Heavy marching order

Definitions

  • Chambers's Twentieth Century Dictionary
    • Heavy marching order the condition of troops fully equipped for field service
    • ***

Etymology

Chambers's Twentieth Century Dictionary
A.S. hefighebban, to heave; Old High Ger. hebîg.

Usage

In literature:

Pretty soon I stood before him a proper Tommy Atkins in heavy marching order, feeling like an overloaded camel.
"Over The Top" by Arthur Guy Empey
That is the heavy marching order knapsack.
"Scientific American Supplement, No. 1178, June 25, 1898" by Various
They set out in the midst of a heavy drizzling mist; on, however, the lady went, in the lightest marching order.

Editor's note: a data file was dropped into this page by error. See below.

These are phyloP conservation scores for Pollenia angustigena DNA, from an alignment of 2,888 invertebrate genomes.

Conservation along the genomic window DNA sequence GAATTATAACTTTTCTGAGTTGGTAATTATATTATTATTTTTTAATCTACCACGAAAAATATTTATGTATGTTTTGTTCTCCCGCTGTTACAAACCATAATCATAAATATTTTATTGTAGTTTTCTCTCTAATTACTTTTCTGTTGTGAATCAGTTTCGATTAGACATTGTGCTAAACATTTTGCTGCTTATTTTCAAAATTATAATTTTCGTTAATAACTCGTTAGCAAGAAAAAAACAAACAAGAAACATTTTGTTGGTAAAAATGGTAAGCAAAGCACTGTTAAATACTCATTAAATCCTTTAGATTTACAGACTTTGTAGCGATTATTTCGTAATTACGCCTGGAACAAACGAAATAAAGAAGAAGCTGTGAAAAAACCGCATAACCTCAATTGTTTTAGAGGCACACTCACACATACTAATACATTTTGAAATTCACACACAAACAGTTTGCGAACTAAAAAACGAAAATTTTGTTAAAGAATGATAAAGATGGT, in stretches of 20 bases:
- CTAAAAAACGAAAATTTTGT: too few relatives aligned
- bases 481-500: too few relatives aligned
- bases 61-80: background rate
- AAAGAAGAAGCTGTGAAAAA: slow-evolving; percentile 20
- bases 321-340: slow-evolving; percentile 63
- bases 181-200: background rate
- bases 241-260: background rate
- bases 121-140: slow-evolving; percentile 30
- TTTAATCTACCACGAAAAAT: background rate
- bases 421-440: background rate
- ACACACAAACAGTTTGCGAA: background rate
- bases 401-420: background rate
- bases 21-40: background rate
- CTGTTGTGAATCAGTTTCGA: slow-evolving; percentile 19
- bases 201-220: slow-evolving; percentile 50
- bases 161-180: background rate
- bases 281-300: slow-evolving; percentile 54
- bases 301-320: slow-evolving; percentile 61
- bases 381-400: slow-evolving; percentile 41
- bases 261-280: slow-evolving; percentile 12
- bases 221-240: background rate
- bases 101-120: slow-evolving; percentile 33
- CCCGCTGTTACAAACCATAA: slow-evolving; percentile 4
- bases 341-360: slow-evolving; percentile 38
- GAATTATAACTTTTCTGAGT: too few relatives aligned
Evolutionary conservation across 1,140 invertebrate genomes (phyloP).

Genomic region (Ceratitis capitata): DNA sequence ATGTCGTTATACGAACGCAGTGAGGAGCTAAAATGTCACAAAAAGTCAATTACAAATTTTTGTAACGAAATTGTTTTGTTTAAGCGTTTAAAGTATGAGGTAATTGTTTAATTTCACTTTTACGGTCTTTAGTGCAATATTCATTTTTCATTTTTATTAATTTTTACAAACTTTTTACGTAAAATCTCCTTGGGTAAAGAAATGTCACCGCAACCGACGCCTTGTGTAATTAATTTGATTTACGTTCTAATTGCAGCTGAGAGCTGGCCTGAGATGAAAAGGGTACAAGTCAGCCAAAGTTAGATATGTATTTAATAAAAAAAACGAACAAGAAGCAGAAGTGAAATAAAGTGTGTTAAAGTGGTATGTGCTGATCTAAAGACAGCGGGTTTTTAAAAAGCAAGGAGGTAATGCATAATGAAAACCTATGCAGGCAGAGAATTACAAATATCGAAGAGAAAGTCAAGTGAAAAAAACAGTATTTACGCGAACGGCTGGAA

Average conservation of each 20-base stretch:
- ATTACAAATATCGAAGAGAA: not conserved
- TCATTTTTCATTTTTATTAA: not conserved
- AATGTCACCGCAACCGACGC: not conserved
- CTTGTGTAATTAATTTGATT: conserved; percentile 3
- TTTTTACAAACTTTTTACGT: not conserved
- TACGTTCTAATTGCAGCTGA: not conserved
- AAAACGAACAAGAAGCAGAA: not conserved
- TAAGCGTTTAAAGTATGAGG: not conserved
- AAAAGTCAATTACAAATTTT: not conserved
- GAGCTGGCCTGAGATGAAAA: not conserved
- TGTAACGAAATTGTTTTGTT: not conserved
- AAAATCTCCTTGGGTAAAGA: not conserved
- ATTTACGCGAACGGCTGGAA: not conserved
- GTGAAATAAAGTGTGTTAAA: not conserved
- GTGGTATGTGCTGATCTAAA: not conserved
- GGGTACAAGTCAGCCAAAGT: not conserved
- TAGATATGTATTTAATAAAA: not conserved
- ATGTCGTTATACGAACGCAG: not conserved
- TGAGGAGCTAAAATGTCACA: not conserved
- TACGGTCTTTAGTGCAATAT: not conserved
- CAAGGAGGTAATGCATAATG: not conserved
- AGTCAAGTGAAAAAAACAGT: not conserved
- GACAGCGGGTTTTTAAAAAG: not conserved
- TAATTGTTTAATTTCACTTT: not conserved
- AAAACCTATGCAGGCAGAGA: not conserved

"Great African Travellers" by W.H.G. Kingston
Orders were given just after daybreak for a further retirement ... they marched back four or five kilos with heavy hearts.
"Norman Ten Hundred" by A. Stanley Blicq
With a heavy heart Lord George gave the order to march back.
"The Red True Story Book" by Various
We did the twenty mile march to Cassel in heavy marching order in good style and got into our new quarters at four in the afternoon.
"The Red Watch" by J. A. Currie
The troops were assembled in heavy marching order when the detective arrived.
"Astounding Stories, May, 1931" by Various
We marched forward as usual, with the heavy guns, the horse, the crossbow-men, and musketeers, in close order.
"The Memoirs of the Conquistador Bernal Diaz del Castillo, Vol 1 (of 2)" by Bernal Diaz del Castillo
Light marching order would have been welcome after the heat and heavy burdens of the past few days.
"From School to Battle-field" by Charles King
***